Domestic raw steel production for the last week of July was 1,876,000 net tons. This was up 37% compared to the same week last year when production was just 1,350,000 net tons. Sequential volumes were up by less than 1%, or the equivalent of an additional 320 truckloads, compared to the week prior (20,720 total truckloads).
According to the American Iron and Steel Institute (AISI), the capacity utilization rate was 85% as of the end of July. This is a substantial improvement over the same week last year when utilization was at 60.3%.
Production from the start of the year through July 31, 2021 was 54,555,000 net tons, which is up 19% compared to the first seven months of 2020. That’s the equivalent of an additional 350,000 truckloads of steel this year.
Note: All rates exclude fuel unless otherwise noted.
For flatbed carriers, this has also resulted in a sharp increase in spot rates, especially in the metal and machinery freight category where spot rates have increased by 35% or $0.84/mile this year. The current average for this freight class is $3.10/mile.
Flatbed load volumes on the two busiest lanes last week between Houston and Ft. Worth created an imbalance last week. Northbound loads volumes were down by 2% from Houston to Ft. Worth while volumes in the opposite direction were up 11%.
Spot rates were down in both directions though — $0.03/mile to $3.17/mile northbound and $0.02/mile to $1.92/mile southbound.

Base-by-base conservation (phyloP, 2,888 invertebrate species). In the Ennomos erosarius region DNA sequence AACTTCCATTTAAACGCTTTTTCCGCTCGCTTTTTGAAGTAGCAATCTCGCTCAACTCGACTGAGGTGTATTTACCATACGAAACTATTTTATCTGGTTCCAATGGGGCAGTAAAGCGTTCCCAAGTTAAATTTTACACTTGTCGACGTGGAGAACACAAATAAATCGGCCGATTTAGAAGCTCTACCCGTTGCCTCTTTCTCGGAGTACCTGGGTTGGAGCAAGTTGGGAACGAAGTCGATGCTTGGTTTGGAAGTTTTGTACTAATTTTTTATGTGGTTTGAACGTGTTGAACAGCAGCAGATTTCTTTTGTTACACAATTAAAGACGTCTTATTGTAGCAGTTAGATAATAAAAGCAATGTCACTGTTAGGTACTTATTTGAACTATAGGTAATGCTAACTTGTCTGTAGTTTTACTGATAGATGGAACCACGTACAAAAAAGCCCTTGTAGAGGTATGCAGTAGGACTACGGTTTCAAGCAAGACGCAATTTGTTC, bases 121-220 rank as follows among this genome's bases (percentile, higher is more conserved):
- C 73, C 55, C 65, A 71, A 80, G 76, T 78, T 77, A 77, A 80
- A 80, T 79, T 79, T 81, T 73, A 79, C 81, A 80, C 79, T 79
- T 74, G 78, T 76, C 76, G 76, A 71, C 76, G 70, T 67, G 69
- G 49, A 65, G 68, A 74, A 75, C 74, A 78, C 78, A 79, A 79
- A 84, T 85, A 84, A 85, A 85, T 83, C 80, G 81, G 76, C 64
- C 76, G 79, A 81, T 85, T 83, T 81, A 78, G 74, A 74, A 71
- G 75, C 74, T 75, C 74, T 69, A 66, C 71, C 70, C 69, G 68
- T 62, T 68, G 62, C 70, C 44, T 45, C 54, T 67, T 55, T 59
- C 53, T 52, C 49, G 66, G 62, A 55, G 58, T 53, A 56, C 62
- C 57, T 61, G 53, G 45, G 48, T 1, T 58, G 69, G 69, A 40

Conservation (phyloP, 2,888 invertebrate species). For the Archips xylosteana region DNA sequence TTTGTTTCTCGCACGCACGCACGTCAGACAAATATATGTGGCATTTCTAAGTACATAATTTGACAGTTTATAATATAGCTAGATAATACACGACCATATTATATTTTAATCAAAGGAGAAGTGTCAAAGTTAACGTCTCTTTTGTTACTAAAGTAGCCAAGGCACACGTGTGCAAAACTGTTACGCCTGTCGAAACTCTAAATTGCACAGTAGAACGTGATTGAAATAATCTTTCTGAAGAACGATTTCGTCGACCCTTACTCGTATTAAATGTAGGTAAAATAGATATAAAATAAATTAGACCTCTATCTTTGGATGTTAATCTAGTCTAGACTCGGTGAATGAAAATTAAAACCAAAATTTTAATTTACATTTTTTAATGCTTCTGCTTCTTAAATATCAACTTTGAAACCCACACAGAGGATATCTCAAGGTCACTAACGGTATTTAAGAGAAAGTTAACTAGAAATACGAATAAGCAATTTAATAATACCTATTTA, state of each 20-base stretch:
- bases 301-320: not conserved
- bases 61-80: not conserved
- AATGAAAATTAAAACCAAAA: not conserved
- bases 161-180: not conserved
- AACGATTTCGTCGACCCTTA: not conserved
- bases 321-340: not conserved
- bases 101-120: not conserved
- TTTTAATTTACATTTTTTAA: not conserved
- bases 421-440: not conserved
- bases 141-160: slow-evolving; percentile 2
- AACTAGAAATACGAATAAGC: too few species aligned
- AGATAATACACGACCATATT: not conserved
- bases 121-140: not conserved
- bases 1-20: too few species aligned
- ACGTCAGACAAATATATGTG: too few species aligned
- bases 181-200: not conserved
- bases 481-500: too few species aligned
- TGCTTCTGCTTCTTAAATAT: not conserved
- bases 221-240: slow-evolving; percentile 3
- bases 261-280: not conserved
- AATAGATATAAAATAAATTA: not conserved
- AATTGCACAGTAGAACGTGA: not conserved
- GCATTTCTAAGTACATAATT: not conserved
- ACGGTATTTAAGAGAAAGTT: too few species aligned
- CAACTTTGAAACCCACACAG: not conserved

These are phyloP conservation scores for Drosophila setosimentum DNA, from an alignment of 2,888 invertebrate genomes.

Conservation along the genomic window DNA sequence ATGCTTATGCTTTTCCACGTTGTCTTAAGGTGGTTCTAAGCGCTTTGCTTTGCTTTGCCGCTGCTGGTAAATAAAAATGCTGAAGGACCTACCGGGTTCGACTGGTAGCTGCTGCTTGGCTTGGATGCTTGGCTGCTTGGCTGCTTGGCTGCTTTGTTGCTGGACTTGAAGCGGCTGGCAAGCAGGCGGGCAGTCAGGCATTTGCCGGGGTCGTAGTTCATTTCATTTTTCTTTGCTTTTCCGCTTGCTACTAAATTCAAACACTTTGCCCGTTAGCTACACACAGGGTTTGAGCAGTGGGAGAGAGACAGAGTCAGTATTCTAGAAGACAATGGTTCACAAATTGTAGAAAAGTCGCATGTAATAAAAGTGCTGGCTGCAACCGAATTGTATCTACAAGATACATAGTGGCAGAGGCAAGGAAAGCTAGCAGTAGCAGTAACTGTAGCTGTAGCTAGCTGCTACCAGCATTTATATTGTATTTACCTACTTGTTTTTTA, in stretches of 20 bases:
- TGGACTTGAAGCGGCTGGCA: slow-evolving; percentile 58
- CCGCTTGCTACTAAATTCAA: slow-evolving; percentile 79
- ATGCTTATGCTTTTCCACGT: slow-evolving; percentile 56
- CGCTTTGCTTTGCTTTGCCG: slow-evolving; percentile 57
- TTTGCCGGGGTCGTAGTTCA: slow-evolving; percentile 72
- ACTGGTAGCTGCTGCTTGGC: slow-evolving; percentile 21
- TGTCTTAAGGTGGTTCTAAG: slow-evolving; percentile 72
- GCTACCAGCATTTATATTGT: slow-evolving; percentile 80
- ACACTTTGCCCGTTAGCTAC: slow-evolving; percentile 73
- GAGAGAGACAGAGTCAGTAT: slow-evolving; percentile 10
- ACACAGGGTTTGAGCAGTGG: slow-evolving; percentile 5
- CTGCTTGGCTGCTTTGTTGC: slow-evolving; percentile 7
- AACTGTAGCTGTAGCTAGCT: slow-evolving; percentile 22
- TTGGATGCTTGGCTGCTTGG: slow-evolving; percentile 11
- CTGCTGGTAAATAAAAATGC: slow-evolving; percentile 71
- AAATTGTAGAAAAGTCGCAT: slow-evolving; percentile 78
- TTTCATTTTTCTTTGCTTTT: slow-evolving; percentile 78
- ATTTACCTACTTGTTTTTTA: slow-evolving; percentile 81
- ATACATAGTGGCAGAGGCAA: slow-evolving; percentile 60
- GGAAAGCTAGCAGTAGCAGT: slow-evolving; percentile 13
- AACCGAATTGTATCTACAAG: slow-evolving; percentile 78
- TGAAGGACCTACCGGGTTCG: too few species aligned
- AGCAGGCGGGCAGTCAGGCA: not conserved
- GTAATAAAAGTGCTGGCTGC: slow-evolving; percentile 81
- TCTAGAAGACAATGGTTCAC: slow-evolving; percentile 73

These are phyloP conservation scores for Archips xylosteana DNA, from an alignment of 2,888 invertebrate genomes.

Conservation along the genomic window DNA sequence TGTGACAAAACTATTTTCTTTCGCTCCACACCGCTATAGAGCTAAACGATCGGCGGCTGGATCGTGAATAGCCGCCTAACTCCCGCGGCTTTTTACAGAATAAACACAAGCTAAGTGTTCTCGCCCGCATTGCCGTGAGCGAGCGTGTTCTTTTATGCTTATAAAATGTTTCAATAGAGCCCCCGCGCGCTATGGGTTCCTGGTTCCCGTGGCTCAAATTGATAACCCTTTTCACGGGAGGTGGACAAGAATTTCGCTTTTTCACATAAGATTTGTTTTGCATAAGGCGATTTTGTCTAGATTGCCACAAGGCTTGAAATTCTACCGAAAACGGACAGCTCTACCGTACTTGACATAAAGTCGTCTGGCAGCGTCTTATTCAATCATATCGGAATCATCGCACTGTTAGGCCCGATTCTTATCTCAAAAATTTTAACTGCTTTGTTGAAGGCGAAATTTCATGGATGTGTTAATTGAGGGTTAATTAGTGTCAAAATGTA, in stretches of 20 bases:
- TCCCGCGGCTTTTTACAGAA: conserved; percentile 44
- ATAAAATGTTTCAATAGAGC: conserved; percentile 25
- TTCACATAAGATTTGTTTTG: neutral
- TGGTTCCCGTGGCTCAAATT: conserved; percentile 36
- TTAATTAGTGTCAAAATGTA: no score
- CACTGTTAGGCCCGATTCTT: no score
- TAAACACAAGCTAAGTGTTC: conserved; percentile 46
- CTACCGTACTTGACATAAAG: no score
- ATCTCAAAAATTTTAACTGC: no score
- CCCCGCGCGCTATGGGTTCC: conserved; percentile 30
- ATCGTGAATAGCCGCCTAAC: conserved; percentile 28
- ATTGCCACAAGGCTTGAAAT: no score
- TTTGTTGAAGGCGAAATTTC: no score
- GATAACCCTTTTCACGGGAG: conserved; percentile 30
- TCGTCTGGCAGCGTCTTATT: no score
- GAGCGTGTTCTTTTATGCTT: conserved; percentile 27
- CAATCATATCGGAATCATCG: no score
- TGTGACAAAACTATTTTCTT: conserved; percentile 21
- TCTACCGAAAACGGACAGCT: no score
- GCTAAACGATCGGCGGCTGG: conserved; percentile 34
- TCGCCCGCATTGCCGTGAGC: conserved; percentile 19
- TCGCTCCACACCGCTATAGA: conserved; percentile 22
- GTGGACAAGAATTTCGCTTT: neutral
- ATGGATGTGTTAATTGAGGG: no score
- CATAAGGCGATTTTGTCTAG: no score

Loads east to New Orleans out of Houston were flat last week while capacity eased with spot rates dropping $0.03/mile to an average of $2.76/mile on the 350-mile run.
Houston to El Paso recorded the third highest load volume last week with volumes up 11% last week and rates up $0.01/mile to an average of $3.31/mile.
Flatbed spot rates continued their sideways shuffle, decreasing for the fifth week in a row last week by another $0.01/mile to an average of $2.66/mile. Flatbed spot rates remain $0.60/mile higher than the same week last year and $0.19/mile higher than the same time in 2018.
How to interpret the rate forecast:
- Ratecast: DAT’s core forecasting model
- Short Term Scenario: Formerly the pessimistic model that focuses on a more near-term historical dataset
- Blended Scenario: More heavily weighted towards the longer-term models
- Blended Scenario v2: More heavily weighted towards the shorter-term models